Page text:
HURON — Democratic candidates for state House and Senate seats from Huron are pushing voter registration, door-to-door campaigning and a refusal to accept special interest money in their attempt to return more balance to the legislative branch and end corruption in state government.
“I’ve heard from a lot of constituents,” said Tyler Volesky, a candidate for the House. “Campaign finance reform is important to address.”
Running with him on the District 22 Democratic ticket is Senate candidate Eric Bliss, who says the growing gap between the haves and have nots in the United States is creating “a third world country inside our own country.”
Registering people to vote – especially those struggling to survive on the state’s nine Indian reservations – “will be a big change that our state can kind of help spread,” he said.
The two candidates in the Nov. 6 election spoke at Thursday’s District 22 Democratic Forum.
Bliss calls the act of voting in elections “the ground level of our democracy. That’s where each of us gets to be in our democracy.
“We’re a citizen of our democracy,” Bliss said. “If we don’t vote, we just got kicked out of our democracy so we’re no longer citizens. We’re illegals in our own country.”
He encourages people to carry voter registration forms with them in the event they meet someone who isn’t registered. It doesn’t mean they’ll vote, but at least they’ll be able to, he said.
“It kind of helps them feel like they’re part of whatever’s going on here,” Bliss said. “I think that inclusion is something that we can spread at the state level as well.”
Volesky said he was inspired to run for public office by his experiences as a young boy in accompanying his father, Ron, to Pierre when he served in the Legislature. He said the young kids he now coaches in basketball and baseball in Huron have also been inspirational.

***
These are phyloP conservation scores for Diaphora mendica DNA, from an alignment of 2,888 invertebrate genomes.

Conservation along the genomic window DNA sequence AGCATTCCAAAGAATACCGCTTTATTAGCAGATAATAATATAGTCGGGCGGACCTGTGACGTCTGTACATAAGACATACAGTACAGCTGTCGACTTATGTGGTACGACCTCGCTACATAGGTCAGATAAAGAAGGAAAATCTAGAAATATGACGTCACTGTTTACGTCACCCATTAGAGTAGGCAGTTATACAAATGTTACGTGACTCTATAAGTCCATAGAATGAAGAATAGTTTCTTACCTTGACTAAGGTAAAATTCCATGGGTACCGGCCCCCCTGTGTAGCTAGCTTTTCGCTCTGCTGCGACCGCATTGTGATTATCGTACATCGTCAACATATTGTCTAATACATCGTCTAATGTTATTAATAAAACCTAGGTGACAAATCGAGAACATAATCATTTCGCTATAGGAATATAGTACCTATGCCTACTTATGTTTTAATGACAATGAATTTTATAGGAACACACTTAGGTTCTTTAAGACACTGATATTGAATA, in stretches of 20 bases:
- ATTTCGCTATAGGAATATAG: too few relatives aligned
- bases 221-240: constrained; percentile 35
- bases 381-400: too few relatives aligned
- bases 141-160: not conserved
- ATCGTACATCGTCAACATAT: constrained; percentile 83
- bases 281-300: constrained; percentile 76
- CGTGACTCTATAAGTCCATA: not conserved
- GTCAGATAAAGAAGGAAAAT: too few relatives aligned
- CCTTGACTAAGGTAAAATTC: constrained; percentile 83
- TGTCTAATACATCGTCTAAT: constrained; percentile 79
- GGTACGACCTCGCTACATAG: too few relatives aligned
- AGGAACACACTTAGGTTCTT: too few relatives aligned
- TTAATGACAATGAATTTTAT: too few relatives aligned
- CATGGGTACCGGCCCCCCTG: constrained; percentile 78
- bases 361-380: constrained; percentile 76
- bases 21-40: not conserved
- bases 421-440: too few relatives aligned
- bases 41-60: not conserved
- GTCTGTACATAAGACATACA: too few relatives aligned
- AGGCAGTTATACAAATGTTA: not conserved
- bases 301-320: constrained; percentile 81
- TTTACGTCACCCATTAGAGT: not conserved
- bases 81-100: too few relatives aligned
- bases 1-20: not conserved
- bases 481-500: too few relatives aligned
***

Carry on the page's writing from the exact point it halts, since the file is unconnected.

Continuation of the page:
“I think that it’s so important to inspire those kids and be a role model. I think if we lowered the voting age to 12 I’d win in a landslide,” Volesky joked.
Volesky said he won’t accept any political action committee contributions in his race.
“I don’t think we’re going to win because of PAC money,” he said. “I think we’re going to win because we have more excitement and we have more energy and passion.”
Every night for the last two months, he said he has gone door to door in Huron and in the smaller communities in Beadle and Kingsbury counties.
“If we haven’t met you yet, we will in the next five weeks,” Volesky said.
He often quotes the late Sen. Hubert Humphrey, who espoused what he called the moral test of government.
“How we treat those at the dawn of life, the young, how we treat those in the twilight of life, the elderly, and how we treat those in the shadow of life, the handicapped, the sick, the less fortunate among us,” he said.
“We’ve kind of lost our way as a government, and I think it’s important that we restore a two-party system,” Volesky said. “We need a strong legislative branch to be a check on the powerful executive branch out there.”
A lack of competition breeds complacency and corruption because of an absence of accountability and oversight, he said.
Volesky said his priorities as a legislator would be the fight against opioid and methamphetamine abuse, teacher pay, economic development and health care, including the expansion of Medicaid.
Bliss said South Dakota could be a leader in farming practices, rural health care innovation, in increasing in the number of nurses and teacher pay and training.
Registering voters and electing Democrats will help return two-party rule in the Legislature, he said.
“We have a chance to bring back that other side of the story to our state government,” Bliss said. “Right now, it’s just a one-sided story.
“I think if we get those groups of people that are in any way pushed to the side together in our state, we can really have a great state here,” he said.